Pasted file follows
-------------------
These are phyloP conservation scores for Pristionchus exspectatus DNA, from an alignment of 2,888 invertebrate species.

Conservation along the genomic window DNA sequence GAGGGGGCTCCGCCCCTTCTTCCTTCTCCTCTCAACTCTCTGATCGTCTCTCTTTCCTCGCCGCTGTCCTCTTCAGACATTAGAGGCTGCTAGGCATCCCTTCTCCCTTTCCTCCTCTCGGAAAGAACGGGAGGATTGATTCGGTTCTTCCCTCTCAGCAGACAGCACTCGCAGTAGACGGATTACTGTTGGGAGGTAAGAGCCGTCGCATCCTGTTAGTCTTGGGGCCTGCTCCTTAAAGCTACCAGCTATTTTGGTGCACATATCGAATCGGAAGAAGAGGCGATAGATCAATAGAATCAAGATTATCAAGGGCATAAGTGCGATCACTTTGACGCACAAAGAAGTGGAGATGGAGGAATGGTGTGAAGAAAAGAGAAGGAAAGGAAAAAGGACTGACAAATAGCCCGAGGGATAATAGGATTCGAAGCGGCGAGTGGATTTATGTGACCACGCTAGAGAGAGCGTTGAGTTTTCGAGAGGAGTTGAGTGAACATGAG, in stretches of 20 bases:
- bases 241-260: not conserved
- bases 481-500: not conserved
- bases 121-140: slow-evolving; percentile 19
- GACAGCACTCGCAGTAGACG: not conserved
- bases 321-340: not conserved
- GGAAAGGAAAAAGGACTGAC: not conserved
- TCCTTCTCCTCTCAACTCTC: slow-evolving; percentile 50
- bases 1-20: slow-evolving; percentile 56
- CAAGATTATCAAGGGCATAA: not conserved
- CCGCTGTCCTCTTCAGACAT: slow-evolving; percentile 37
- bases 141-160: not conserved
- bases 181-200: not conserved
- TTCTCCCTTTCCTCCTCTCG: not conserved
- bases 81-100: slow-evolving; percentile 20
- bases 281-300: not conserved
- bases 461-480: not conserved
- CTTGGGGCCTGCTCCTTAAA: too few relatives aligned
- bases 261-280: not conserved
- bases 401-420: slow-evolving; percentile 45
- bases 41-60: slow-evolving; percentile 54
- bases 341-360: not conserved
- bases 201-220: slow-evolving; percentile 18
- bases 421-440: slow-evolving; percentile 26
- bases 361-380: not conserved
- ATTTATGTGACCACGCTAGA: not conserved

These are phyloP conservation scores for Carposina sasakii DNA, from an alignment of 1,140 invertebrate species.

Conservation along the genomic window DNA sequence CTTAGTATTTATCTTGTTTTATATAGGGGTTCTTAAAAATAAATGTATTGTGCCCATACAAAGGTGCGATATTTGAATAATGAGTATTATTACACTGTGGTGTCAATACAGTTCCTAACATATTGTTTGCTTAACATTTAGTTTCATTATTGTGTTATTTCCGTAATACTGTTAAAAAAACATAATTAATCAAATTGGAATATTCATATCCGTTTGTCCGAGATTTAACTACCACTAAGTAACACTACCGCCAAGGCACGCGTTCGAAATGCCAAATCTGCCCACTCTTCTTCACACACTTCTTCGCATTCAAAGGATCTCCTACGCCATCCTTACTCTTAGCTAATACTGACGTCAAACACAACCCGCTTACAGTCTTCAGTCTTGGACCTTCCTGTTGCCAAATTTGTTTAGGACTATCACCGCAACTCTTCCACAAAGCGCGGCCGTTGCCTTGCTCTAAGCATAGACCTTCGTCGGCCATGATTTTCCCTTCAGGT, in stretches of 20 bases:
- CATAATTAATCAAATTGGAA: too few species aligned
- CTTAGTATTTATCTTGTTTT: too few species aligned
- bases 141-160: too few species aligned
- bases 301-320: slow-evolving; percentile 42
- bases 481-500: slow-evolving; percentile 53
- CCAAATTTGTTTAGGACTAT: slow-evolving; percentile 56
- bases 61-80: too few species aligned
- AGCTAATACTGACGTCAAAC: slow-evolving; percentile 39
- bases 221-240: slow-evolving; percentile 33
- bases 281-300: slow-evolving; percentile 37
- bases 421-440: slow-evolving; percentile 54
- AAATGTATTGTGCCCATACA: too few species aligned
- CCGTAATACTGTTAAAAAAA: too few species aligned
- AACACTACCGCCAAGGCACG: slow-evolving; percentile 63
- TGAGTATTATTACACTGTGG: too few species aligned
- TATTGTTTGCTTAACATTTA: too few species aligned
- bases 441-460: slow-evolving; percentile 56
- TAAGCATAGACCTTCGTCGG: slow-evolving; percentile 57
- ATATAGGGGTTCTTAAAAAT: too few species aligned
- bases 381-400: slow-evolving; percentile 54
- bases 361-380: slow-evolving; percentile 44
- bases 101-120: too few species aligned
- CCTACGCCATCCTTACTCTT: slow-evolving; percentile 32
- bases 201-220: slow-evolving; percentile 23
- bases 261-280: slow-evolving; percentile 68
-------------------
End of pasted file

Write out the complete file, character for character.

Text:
These are phyloP conservation scores for Pristionchus exspectatus DNA, from an alignment of 2,888 invertebrate species.

Conservation along the genomic window DNA sequence GAGGGGGCTCCGCCCCTTCTTCCTTCTCCTCTCAACTCTCTGATCGTCTCTCTTTCCTCGCCGCTGTCCTCTTCAGACATTAGAGGCTGCTAGGCATCCCTTCTCCCTTTCCTCCTCTCGGAAAGAACGGGAGGATTGATTCGGTTCTTCCCTCTCAGCAGACAGCACTCGCAGTAGACGGATTACTGTTGGGAGGTAAGAGCCGTCGCATCCTGTTAGTCTTGGGGCCTGCTCCTTAAAGCTACCAGCTATTTTGGTGCACATATCGAATCGGAAGAAGAGGCGATAGATCAATAGAATCAAGATTATCAAGGGCATAAGTGCGATCACTTTGACGCACAAAGAAGTGGAGATGGAGGAATGGTGTGAAGAAAAGAGAAGGAAAGGAAAAAGGACTGACAAATAGCCCGAGGGATAATAGGATTCGAAGCGGCGAGTGGATTTATGTGACCACGCTAGAGAGAGCGTTGAGTTTTCGAGAGGAGTTGAGTGAACATGAG, in stretches of 20 bases:
- bases 241-260: not conserved
- bases 481-500: not conserved
- bases 121-140: slow-evolving; percentile 19
- GACAGCACTCGCAGTAGACG: not conserved
- bases 321-340: not conserved
- GGAAAGGAAAAAGGACTGAC: not conserved
- TCCTTCTCCTCTCAACTCTC: slow-evolving; percentile 50
- bases 1-20: slow-evolving; percentile 56
- CAAGATTATCAAGGGCATAA: not conserved
- CCGCTGTCCTCTTCAGACAT: slow-evolving; percentile 37
- bases 141-160: not conserved
- bases 181-200: not conserved
- TTCTCCCTTTCCTCCTCTCG: not conserved
- bases 81-100: slow-evolving; percentile 20
- bases 281-300: not conserved
- bases 461-480: not conserved
- CTTGGGGCCTGCTCCTTAAA: too few relatives aligned
- bases 261-280: not conserved
- bases 401-420: slow-evolving; percentile 45
- bases 41-60: slow-evolving; percentile 54
- bases 341-360: not conserved
- bases 201-220: slow-evolving; percentile 18
- bases 421-440: slow-evolving; percentile 26
- bases 361-380: not conserved
- ATTTATGTGACCACGCTAGA: not conserved

These are phyloP conservation scores for Carposina sasakii DNA, from an alignment of 1,140 invertebrate species.

Conservation along the genomic window DNA sequence CTTAGTATTTATCTTGTTTTATATAGGGGTTCTTAAAAATAAATGTATTGTGCCCATACAAAGGTGCGATATTTGAATAATGAGTATTATTACACTGTGGTGTCAATACAGTTCCTAACATATTGTTTGCTTAACATTTAGTTTCATTATTGTGTTATTTCCGTAATACTGTTAAAAAAACATAATTAATCAAATTGGAATATTCATATCCGTTTGTCCGAGATTTAACTACCACTAAGTAACACTACCGCCAAGGCACGCGTTCGAAATGCCAAATCTGCCCACTCTTCTTCACACACTTCTTCGCATTCAAAGGATCTCCTACGCCATCCTTACTCTTAGCTAATACTGACGTCAAACACAACCCGCTTACAGTCTTCAGTCTTGGACCTTCCTGTTGCCAAATTTGTTTAGGACTATCACCGCAACTCTTCCACAAAGCGCGGCCGTTGCCTTGCTCTAAGCATAGACCTTCGTCGGCCATGATTTTCCCTTCAGGT, in stretches of 20 bases:
- CATAATTAATCAAATTGGAA: too few species aligned
- CTTAGTATTTATCTTGTTTT: too few species aligned
- bases 141-160: too few species aligned
- bases 301-320: slow-evolving; percentile 42
- bases 481-500: slow-evolving; percentile 53
- CCAAATTTGTTTAGGACTAT: slow-evolving; percentile 56
- bases 61-80: too few species aligned
- AGCTAATACTGACGTCAAAC: slow-evolving; percentile 39
- bases 221-240: slow-evolving; percentile 33
- bases 281-300: slow-evolving; percentile 37
- bases 421-440: slow-evolving; percentile 54
- AAATGTATTGTGCCCATACA: too few species aligned
- CCGTAATACTGTTAAAAAAA: too few species aligned
- AACACTACCGCCAAGGCACG: slow-evolving; percentile 63
- TGAGTATTATTACACTGTGG: too few species aligned
- TATTGTTTGCTTAACATTTA: too few species aligned
- bases 441-460: slow-evolving; percentile 56
- TAAGCATAGACCTTCGTCGG: slow-evolving; percentile 57
- ATATAGGGGTTCTTAAAAAT: too few species aligned
- bases 381-400: slow-evolving; percentile 54
- bases 361-380: slow-evolving; percentile 44
- bases 101-120: too few species aligned
- CCTACGCCATCCTTACTCTT: slow-evolving; percentile 32
- bases 201-220: slow-evolving; percentile 23
- bases 261-280: slow-evolving; percentile 68